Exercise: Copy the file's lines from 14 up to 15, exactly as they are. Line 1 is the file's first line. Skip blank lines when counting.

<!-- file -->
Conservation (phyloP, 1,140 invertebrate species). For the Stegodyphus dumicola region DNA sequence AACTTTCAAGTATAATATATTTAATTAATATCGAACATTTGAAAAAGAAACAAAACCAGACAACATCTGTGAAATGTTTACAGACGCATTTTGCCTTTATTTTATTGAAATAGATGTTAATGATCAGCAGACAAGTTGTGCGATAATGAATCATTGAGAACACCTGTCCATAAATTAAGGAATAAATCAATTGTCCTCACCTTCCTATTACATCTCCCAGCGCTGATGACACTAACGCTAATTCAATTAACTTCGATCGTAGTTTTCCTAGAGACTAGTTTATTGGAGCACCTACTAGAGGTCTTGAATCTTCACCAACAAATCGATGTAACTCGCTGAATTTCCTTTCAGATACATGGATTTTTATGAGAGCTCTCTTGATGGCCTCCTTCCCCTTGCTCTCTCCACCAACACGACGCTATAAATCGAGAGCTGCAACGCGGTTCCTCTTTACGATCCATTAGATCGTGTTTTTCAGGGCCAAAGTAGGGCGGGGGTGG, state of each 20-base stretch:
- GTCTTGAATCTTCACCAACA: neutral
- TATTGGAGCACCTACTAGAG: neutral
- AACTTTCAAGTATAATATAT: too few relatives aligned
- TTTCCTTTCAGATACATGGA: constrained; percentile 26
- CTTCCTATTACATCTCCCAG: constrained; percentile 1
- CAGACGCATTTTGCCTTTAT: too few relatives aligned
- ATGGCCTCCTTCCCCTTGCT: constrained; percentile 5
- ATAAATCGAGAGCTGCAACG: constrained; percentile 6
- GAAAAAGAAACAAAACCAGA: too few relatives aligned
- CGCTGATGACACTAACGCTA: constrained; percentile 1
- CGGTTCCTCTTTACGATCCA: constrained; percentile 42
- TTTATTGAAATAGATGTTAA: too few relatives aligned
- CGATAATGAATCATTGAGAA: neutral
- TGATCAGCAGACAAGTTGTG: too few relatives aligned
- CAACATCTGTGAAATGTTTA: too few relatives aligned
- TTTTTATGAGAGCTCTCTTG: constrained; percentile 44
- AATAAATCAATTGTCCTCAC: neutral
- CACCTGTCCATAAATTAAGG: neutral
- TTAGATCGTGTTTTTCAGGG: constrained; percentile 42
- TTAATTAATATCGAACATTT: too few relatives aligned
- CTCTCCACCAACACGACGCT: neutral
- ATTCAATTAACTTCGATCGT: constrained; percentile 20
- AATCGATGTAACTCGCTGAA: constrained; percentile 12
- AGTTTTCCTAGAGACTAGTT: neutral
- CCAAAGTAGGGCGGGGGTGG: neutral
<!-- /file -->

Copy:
- CGATAATGAATCATTGAGAA: neutral
- TGATCAGCAGACAAGTTGTG: too few relatives aligned